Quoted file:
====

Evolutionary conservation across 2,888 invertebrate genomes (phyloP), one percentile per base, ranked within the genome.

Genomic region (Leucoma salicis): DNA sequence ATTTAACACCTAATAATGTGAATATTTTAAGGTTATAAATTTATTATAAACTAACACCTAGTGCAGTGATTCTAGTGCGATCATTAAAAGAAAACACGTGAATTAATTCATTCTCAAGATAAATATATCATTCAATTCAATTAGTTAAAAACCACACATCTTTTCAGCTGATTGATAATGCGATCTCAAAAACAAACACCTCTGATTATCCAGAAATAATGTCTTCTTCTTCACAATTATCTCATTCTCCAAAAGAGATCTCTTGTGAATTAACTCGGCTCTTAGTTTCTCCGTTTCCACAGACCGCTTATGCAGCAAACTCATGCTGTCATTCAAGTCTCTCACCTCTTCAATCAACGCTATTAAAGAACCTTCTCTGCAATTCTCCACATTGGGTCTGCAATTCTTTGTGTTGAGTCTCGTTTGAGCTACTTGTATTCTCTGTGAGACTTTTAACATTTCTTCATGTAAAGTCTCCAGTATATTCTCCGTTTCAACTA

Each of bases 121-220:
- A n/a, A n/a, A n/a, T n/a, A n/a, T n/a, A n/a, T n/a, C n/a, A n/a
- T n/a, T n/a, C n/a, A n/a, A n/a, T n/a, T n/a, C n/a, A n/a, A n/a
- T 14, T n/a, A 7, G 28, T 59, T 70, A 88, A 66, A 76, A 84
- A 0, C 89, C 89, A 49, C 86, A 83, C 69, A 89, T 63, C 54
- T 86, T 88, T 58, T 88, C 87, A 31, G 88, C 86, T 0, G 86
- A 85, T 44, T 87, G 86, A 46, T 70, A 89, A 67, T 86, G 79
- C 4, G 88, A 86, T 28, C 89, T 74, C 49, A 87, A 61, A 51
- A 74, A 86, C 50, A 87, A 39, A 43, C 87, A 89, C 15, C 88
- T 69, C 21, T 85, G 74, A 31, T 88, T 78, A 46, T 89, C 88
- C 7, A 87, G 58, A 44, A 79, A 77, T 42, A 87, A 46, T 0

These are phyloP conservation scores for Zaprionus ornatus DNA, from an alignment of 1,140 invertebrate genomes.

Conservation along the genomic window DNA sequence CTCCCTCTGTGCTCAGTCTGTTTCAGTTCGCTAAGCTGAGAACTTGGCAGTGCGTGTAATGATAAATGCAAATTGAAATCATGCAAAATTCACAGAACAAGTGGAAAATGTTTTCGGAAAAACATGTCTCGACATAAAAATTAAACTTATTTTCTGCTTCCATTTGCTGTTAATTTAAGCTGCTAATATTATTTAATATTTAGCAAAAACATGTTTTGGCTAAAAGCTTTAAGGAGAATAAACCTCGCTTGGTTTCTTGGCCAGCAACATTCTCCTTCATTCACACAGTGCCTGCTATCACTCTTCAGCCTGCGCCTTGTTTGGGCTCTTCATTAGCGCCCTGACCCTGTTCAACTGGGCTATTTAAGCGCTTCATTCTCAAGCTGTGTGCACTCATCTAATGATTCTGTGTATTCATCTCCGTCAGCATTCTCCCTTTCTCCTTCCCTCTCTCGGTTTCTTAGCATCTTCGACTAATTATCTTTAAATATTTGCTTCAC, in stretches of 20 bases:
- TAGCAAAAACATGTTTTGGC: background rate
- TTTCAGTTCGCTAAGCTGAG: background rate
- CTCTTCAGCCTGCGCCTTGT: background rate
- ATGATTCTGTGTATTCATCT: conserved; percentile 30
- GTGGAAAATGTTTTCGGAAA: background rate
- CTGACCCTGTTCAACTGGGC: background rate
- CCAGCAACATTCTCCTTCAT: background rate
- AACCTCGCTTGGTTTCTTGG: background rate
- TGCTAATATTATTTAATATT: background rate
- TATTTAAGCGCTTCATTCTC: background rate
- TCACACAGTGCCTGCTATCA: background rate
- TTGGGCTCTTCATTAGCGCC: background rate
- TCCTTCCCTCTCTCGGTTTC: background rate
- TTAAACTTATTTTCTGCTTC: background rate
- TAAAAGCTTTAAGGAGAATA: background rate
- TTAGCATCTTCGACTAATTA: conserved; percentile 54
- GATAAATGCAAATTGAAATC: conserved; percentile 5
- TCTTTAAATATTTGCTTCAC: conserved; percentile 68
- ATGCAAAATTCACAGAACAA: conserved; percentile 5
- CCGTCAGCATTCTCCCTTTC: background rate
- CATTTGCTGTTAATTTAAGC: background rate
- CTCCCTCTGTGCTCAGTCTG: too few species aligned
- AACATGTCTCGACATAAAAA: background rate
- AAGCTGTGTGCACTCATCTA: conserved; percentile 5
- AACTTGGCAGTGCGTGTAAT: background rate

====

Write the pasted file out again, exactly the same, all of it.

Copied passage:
Evolutionary conservation across 2,888 invertebrate genomes (phyloP), one percentile per base, ranked within the genome.

Genomic region (Leucoma salicis): DNA sequence ATTTAACACCTAATAATGTGAATATTTTAAGGTTATAAATTTATTATAAACTAACACCTAGTGCAGTGATTCTAGTGCGATCATTAAAAGAAAACACGTGAATTAATTCATTCTCAAGATAAATATATCATTCAATTCAATTAGTTAAAAACCACACATCTTTTCAGCTGATTGATAATGCGATCTCAAAAACAAACACCTCTGATTATCCAGAAATAATGTCTTCTTCTTCACAATTATCTCATTCTCCAAAAGAGATCTCTTGTGAATTAACTCGGCTCTTAGTTTCTCCGTTTCCACAGACCGCTTATGCAGCAAACTCATGCTGTCATTCAAGTCTCTCACCTCTTCAATCAACGCTATTAAAGAACCTTCTCTGCAATTCTCCACATTGGGTCTGCAATTCTTTGTGTTGAGTCTCGTTTGAGCTACTTGTATTCTCTGTGAGACTTTTAACATTTCTTCATGTAAAGTCTCCAGTATATTCTCCGTTTCAACTA

Each of bases 121-220:
- A n/a, A n/a, A n/a, T n/a, A n/a, T n/a, A n/a, T n/a, C n/a, A n/a
- T n/a, T n/a, C n/a, A n/a, A n/a, T n/a, T n/a, C n/a, A n/a, A n/a
- T 14, T n/a, A 7, G 28, T 59, T 70, A 88, A 66, A 76, A 84
- A 0, C 89, C 89, A 49, C 86, A 83, C 69, A 89, T 63, C 54
- T 86, T 88, T 58, T 88, C 87, A 31, G 88, C 86, T 0, G 86
- A 85, T 44, T 87, G 86, A 46, T 70, A 89, A 67, T 86, G 79
- C 4, G 88, A 86, T 28, C 89, T 74, C 49, A 87, A 61, A 51
- A 74, A 86, C 50, A 87, A 39, A 43, C 87, A 89, C 15, C 88
- T 69, C 21, T 85, G 74, A 31, T 88, T 78, A 46, T 89, C 88
- C 7, A 87, G 58, A 44, A 79, A 77, T 42, A 87, A 46, T 0

These are phyloP conservation scores for Zaprionus ornatus DNA, from an alignment of 1,140 invertebrate genomes.

Conservation along the genomic window DNA sequence CTCCCTCTGTGCTCAGTCTGTTTCAGTTCGCTAAGCTGAGAACTTGGCAGTGCGTGTAATGATAAATGCAAATTGAAATCATGCAAAATTCACAGAACAAGTGGAAAATGTTTTCGGAAAAACATGTCTCGACATAAAAATTAAACTTATTTTCTGCTTCCATTTGCTGTTAATTTAAGCTGCTAATATTATTTAATATTTAGCAAAAACATGTTTTGGCTAAAAGCTTTAAGGAGAATAAACCTCGCTTGGTTTCTTGGCCAGCAACATTCTCCTTCATTCACACAGTGCCTGCTATCACTCTTCAGCCTGCGCCTTGTTTGGGCTCTTCATTAGCGCCCTGACCCTGTTCAACTGGGCTATTTAAGCGCTTCATTCTCAAGCTGTGTGCACTCATCTAATGATTCTGTGTATTCATCTCCGTCAGCATTCTCCCTTTCTCCTTCCCTCTCTCGGTTTCTTAGCATCTTCGACTAATTATCTTTAAATATTTGCTTCAC, in stretches of 20 bases:
- TAGCAAAAACATGTTTTGGC: background rate
- TTTCAGTTCGCTAAGCTGAG: background rate
- CTCTTCAGCCTGCGCCTTGT: background rate
- ATGATTCTGTGTATTCATCT: conserved; percentile 30
- GTGGAAAATGTTTTCGGAAA: background rate
- CTGACCCTGTTCAACTGGGC: background rate
- CCAGCAACATTCTCCTTCAT: background rate
- AACCTCGCTTGGTTTCTTGG: background rate
- TGCTAATATTATTTAATATT: background rate
- TATTTAAGCGCTTCATTCTC: background rate
- TCACACAGTGCCTGCTATCA: background rate
- TTGGGCTCTTCATTAGCGCC: background rate
- TCCTTCCCTCTCTCGGTTTC: background rate
- TTAAACTTATTTTCTGCTTC: background rate
- TAAAAGCTTTAAGGAGAATA: background rate
- TTAGCATCTTCGACTAATTA: conserved; percentile 54
- GATAAATGCAAATTGAAATC: conserved; percentile 5
- TCTTTAAATATTTGCTTCAC: conserved; percentile 68
- ATGCAAAATTCACAGAACAA: conserved; percentile 5
- CCGTCAGCATTCTCCCTTTC: background rate
- CATTTGCTGTTAATTTAAGC: background rate
- CTCCCTCTGTGCTCAGTCTG: too few species aligned
- AACATGTCTCGACATAAAAA: background rate
- AAGCTGTGTGCACTCATCTA: conserved; percentile 5
- AACTTGGCAGTGCGTGTAAT: background rate